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Farm Radio Weekly is a news and information service for rural radio broadcasters in sub-Saharan Africa. It is published by Farm Radio International.

Farm Radio Weekly

Notes to broadcasters: Natural disasters

Natural disasters include floods, volcanic eruptions, earthquakes, tsunamis, and other events not directly caused by humankind. A natural disaster can result in loss of life and property damage, and typically leaves some economic damage in its wake. The severity of damage depends in part on the affected population’s resilience, or ability to recover. You can read more on the subject here: http://en.wikipedia.org/wiki/Natural_disaster

The increase in frequency and severity of some natural disasters, including flooding and low-pressure wind systems (hurricanes, cyclones, typhoons and tornados) has been linked to global climate change.

In its annual World Disasters Report, the International Federation of Red Cross and Red Crescent Societies charts the revolutionary impact of technology on humanitarian aid, and also explores the barriers to its adoption. You can read about the report in Poor suffer digital deficit in disasters – Red Cross at this address: http://www.trust.org/item/20131017033543-8pi6y (TRUST, October 2013), or download the full report, World Disasters Report: Focus on technology and the future of humanitarian action, via this link:  http://worlddisastersreport.org/en/

Farm Radio Weekly has covered natural disasters before. This story from issue #41 (October 2008) talks about the floods which affected farmers in Mozambique that year. You can read it at: http://weekly.farmradio.org/2008/10/27/3-mozambique-preparing-for-natural-disasters-un-integrated-regional-information-networks/

The Notes to broadcasters from issue #216 (September 2012) offer ideas for radio stations which broadcast to regions where disasters are prevalent. The Notes suggest the kinds of roles stations can play to reduce the impact of future storms, floods and plagues on their listening communities: http://weekly.farmradio.org/2012/09/10/notes-to-broadcasters-on-natural-disasters/

Keeping listeners abreast of the weather is an important function of any radio station. A recent story from Cameroon can be found here: http://weekly.farmradio.org/2013/02/11/cameroon-community-radio-helps-farmers-and-fishers-cope-with-climate-change-and-extreme-weather-alertnet/, along with Notes to broadcasters: http://weekly.farmradio.org/2013/02/11/notes-to-broadcasters-on-climate-and-weather-programs/

Natural disasters affect most of the African continent. Statistics on climate change and its effect on disasters in Africa can be found here: http://www.grida.no/publications/vg/africa/. If you broadcast to a region which is prone to natural disasters, you may want to consider what role your station can play.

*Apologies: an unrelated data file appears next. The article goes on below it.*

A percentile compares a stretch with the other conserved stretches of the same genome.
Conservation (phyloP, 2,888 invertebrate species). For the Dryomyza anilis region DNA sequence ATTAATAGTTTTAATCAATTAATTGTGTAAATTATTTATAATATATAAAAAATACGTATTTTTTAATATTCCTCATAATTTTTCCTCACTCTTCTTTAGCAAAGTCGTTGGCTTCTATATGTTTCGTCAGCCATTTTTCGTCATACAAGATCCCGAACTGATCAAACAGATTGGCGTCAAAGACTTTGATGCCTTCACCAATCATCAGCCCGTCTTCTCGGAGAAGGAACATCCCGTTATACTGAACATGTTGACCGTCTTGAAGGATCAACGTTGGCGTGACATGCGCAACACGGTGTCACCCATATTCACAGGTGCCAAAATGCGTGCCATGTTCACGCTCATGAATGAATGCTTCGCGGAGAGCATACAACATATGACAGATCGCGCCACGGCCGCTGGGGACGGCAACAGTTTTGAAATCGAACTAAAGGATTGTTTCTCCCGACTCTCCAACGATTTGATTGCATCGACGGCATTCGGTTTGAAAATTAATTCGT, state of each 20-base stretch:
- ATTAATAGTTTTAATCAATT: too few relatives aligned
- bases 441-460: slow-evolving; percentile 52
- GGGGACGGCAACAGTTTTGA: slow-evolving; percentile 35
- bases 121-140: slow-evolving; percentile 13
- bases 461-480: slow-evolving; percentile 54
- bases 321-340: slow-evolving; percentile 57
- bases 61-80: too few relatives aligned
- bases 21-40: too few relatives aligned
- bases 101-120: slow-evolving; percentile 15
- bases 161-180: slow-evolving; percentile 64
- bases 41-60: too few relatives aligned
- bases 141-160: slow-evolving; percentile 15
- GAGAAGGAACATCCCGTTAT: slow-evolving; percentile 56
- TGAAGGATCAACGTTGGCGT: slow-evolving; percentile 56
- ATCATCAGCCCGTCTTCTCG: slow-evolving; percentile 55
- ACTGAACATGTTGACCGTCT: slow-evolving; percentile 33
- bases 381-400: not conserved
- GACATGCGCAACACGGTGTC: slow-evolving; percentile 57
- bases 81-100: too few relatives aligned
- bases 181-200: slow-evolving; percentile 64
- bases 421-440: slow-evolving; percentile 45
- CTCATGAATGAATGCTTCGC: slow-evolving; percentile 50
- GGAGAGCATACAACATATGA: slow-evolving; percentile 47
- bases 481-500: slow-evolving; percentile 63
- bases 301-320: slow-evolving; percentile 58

Farm Radio Weekly issue #74 (July 2009) offers ideas for radio programs on how rural listeners might prevent, prepare for, or recover from a natural disaster. You can read it through this address: http://weekly.farmradio.org/2009/07/20/disaster-prevention-mitigation-and-recovery-story-ideas-for-the-radio/

Farm Radio Resource Pack # 64: Radio: A Tool for Disaster Prevention and Recovery (July 2002) has several scripts which may be of use in preparing programs for such circumstances. It is available through this link: http://www.farmradio.org/radio-resource-packs/package-64-radioa-tool-for-disaster-prevention-and-recovery/

When local people are informed that a natural disaster is coming, they can take action to protect their families. Radio can be an invaluable tool, sharing information to help people prepare for a disaster and notifying people when a disaster is imminent. Here are some more ideas to increase your effectiveness in broadcasting information on disaster preparedness:

-Tell your audience about the importance of food security and farmers, especially in times of natural disaster. Promote the crucial role of farmers in coping with disaster, and give farmers the respect they deserve.
-Develop programs that shift people’s preferences away from imported food, especially during times of disaster, or during seasons when disasters often strike. Use programs to promote and stimulate demand for locally-grown food.
-Establish rural phone “hot lines” before and during disasters. Use the hot lines as part of live call-in/text-in programs.
-Ask popular artists and singers to lend their names to radio campaigns about disaster preparedness and mitigation. Invite the artists to appear and be interviewed on your programs.
-Highlight the cost of disasters to farmers and agricultural production as well as to the country as a whole. Invite representatives from NGOs and government (for example, the Ministries of Agriculture, Forestry, and Fisheries) to participate in informing the public.

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